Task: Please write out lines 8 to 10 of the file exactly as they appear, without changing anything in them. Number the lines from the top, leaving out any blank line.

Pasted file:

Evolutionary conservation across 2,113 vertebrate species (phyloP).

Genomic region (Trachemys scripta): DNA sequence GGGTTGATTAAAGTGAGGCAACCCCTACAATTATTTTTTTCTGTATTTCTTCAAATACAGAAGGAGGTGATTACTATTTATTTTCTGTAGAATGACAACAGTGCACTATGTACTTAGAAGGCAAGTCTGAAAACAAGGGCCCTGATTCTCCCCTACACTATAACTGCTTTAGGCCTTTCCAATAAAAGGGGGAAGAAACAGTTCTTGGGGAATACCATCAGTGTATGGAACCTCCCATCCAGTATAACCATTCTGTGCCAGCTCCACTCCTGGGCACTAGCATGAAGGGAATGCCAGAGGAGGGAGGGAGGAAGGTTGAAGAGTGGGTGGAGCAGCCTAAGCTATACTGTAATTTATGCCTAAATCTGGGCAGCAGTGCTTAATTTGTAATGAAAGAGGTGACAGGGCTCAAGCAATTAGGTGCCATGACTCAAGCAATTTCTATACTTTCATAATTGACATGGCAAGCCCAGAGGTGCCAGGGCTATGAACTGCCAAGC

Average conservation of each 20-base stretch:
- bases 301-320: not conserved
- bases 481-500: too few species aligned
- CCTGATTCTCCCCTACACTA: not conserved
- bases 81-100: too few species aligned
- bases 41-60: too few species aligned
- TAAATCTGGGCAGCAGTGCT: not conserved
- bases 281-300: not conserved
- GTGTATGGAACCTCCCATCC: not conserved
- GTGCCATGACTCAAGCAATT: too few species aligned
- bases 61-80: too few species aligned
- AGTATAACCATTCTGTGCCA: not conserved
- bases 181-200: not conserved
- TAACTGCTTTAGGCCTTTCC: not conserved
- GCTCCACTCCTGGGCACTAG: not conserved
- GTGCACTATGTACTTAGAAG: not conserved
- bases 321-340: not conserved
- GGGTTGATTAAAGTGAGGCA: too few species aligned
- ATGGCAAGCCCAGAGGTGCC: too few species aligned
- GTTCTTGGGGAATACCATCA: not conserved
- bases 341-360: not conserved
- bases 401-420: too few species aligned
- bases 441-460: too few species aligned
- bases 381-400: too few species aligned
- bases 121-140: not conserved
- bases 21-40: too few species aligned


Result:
- bases 41-60: too few species aligned
- TAAATCTGGGCAGCAGTGCT: not conserved
- bases 281-300: not conserved